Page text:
The castle itself is free to explore but has many exhibitions, galleries and cafes. The castle has high four storey buildings yet is dominated by St Vitus Cathedral in the middle. Now I’m not one for churches or the like but the presence the building had over the castle walls and the rest of the city was quite something. To make our trip up to the area worth our wait we decided to walk up to the top of the cathedral at a cost of around £6. What stood in our way of surely a great viewpoint were 287 steps. 287 narrow winding staircase steps that only had one way up and the same way down! A logistical nightmare but just about when claustrophobia was setting in we emerged at the top and the fruits of our labour was rewarded with panoramic views of the city and Vltava River that runs through it. I was grateful that there were a lot less selfie stick wavers in this area – obviously too much effort for a new Insta post.
By the time we descended all the way back to the riverside it was time for some lunch (via a bookshop I had to drag Kay out of!) and we returned over Charles Bridge, through Old Town and back to the hotel. Our little siesta wasn’t initially foreseen until I put together our itinerary a few days before, but we easily accommodated a few hours rest while I could follow the game back home.
Refreshed and rewashed we set out to the “New Town” area that again was only a 20 minute walk from our hotel. You’ll be pushed to have to walk an hour to get anywhere in the City. The main part of this area is Wenceslas Square, a busy dual carriageway starting at the national museum (again with scaffolding ruining our pictures) and going downhill to the bustling shops which unnoticeably merges with the old town area. It only took us half a dozen attempts to fins somewhere suitable for dinner and our window seat allowed us to witness the worst thunderstorm I have – probably – ever seen. Lightning striking every minute followed by easily 10 seconds of thunder. When I braved the outside for a ciggy I became uncomfortably soggy in the space of six seconds. By the time I succumbed to have a pint of Staropramen the rain had stopped, darkness set and the cooler atmosphere was perfect to walk along the river taking in the beauty of a lit castle and bridge.
If you plan a 16km walk during your 2.5 day stay you have to be really organised or stupid. I think I flirt among the two areas. A matter of days before we arrived we agreed that we would be able to fit in an excursion, namely to a small village called Mala Skala, also known as Český ráj (Czech Paradise), a slow two hour train journey from the capital. Having been happy with the reviews on TripAdvisor, we booked a private tour with Aventouro for £60 each including transport. You can view it by clicking here.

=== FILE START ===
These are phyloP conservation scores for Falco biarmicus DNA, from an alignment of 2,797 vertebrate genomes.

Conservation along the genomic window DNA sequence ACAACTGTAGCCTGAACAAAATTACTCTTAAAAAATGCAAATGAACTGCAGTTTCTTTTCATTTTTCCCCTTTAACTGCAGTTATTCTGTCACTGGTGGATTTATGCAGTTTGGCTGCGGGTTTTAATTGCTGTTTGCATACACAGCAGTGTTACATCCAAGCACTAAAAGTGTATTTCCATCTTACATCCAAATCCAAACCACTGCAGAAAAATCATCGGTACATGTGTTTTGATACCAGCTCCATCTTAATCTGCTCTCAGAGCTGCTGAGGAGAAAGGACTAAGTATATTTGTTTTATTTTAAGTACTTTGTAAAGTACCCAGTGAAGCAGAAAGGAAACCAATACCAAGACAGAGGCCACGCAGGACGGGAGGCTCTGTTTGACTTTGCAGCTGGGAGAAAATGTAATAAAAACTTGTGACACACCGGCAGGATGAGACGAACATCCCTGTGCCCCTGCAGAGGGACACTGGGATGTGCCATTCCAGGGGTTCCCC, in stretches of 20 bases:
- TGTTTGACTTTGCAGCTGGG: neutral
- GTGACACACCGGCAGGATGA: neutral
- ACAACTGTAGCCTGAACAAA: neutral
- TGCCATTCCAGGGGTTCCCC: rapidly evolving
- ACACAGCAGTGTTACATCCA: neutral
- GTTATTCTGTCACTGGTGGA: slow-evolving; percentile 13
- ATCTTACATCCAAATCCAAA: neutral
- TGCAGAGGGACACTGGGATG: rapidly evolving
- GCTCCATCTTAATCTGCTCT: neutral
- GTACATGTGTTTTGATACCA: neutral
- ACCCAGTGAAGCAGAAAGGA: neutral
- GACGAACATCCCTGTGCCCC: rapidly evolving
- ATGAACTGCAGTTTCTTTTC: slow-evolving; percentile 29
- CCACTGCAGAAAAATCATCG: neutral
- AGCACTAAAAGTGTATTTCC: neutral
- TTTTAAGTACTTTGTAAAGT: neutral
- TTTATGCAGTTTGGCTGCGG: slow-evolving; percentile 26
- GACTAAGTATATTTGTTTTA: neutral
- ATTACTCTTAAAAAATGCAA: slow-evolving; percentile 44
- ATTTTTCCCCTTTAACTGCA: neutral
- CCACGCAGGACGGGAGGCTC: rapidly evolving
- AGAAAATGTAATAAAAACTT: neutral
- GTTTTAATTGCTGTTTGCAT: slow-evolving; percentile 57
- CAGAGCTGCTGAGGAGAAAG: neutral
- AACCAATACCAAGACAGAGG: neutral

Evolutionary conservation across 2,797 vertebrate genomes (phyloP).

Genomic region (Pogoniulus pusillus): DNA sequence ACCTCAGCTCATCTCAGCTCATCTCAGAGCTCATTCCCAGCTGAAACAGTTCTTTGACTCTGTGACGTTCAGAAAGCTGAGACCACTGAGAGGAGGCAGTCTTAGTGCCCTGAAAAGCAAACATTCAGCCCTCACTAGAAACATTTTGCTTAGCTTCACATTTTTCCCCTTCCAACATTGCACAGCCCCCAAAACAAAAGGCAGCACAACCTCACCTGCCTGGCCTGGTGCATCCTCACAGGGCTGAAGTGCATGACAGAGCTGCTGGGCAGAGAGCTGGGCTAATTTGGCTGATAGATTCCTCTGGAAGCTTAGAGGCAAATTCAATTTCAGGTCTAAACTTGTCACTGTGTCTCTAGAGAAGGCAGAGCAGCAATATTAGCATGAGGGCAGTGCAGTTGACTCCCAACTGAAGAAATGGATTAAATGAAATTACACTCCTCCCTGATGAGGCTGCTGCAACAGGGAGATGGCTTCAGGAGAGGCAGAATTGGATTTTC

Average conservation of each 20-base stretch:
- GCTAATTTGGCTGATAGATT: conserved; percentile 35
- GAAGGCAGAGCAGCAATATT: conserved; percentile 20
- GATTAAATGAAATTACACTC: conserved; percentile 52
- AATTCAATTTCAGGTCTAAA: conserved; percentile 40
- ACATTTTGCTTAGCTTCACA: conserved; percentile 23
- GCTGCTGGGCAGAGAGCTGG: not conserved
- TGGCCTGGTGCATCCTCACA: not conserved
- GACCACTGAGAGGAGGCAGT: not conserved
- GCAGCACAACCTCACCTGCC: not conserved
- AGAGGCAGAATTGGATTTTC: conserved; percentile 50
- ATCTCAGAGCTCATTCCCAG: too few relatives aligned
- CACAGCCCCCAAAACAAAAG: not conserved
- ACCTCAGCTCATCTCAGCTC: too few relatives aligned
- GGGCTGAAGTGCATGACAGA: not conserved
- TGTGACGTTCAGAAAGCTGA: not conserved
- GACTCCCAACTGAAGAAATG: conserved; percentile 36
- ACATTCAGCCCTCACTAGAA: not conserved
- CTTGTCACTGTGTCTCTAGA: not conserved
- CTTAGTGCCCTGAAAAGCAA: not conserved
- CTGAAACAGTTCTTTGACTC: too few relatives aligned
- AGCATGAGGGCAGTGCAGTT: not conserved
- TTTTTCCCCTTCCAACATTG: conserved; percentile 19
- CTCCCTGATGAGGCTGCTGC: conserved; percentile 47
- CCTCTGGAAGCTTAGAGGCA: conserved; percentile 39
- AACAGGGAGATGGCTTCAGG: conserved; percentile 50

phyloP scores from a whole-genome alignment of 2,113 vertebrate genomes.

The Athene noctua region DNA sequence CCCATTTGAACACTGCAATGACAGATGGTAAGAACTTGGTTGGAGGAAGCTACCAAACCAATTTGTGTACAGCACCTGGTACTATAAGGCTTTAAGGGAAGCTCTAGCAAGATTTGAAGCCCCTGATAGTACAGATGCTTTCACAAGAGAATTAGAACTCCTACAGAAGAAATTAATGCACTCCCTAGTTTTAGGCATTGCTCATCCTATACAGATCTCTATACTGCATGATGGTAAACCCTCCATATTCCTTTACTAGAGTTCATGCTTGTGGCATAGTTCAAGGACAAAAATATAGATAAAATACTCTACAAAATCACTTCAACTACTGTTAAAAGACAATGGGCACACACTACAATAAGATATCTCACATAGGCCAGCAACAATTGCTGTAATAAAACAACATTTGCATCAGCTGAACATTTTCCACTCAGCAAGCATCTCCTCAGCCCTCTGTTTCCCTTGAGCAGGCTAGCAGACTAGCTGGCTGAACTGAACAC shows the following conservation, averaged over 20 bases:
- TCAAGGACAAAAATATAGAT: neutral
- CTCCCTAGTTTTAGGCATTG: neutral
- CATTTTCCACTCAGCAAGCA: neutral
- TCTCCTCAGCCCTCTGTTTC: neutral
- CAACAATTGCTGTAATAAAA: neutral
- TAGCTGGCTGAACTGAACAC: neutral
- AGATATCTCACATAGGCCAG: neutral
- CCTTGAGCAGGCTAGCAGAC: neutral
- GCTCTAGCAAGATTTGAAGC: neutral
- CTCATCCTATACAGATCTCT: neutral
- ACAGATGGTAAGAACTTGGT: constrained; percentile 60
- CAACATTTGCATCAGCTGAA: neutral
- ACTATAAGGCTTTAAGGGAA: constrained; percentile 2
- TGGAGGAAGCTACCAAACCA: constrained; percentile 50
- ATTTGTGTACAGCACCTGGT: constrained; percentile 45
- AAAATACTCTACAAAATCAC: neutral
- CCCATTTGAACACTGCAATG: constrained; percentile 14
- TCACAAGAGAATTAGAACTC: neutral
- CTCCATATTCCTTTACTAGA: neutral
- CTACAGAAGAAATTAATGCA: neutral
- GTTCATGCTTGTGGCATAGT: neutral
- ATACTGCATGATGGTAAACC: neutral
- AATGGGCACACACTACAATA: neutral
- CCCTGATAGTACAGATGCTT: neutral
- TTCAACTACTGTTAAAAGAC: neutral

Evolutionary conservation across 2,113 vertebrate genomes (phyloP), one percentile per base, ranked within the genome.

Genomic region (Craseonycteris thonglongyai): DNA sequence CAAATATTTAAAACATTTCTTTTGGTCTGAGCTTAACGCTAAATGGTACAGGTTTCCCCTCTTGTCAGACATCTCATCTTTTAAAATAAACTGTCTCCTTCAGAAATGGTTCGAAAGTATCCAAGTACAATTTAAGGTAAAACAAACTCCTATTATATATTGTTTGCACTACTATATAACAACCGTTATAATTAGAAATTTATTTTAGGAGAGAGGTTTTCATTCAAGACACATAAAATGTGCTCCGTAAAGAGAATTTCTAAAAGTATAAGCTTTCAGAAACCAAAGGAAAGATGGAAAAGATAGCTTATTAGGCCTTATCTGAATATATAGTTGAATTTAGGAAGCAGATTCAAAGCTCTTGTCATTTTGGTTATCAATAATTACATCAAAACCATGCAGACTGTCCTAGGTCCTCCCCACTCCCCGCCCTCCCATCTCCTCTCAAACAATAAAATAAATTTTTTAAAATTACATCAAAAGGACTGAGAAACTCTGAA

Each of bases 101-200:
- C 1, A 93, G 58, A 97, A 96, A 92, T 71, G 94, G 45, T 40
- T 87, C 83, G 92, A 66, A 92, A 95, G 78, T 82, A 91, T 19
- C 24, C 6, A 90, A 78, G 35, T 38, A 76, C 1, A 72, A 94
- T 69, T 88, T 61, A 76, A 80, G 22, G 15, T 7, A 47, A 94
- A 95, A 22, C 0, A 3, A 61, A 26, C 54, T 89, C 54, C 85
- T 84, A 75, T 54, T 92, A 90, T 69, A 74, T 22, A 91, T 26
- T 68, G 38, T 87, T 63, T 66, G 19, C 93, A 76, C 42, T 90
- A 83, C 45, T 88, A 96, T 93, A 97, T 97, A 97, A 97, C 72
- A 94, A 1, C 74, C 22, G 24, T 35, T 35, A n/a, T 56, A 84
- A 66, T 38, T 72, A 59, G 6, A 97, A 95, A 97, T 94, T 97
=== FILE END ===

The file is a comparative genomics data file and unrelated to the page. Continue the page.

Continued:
Our 6:45am meet up with our tour guide meant we had to skip breakfast, but were able to catch up on some sleep on the train, even though I tried my best to stay awake and appreciate typical Czech countryside away from the hustle and bustle of prime time tourist season. Once arrived at the destination, a station not too dissimilar to those in the Welsh Valleys, we made our hike up…
… and up… up… up some more… and just when we thought we’d plateaued… up a little further.
To put that in to some form of scale, Mikayla’s fitbit told us that by lunchtime we had climbed 76 floors. Our previous record was a measly 51 floors obtained 18 months ago in Canada. Those of you who own a fitbit will know a floor isn’t exactly your stairs at home either. Remember it was 35 degrees and I’m not what you would regard as being in “good shape”. You should be impressed.
The highlight of the days hike were the interesting sandstone rock formations scattered at the top of the mountain and the viewpoints that climbing these can offer. Whilst we were squeezing through narrow alleys between stones we were told of the history of the area, how worshipers used to visit the area to avoid religious persecution and were guided to several viewpoints that, on a day like today, you could see as far as the Earth’s curve would allow.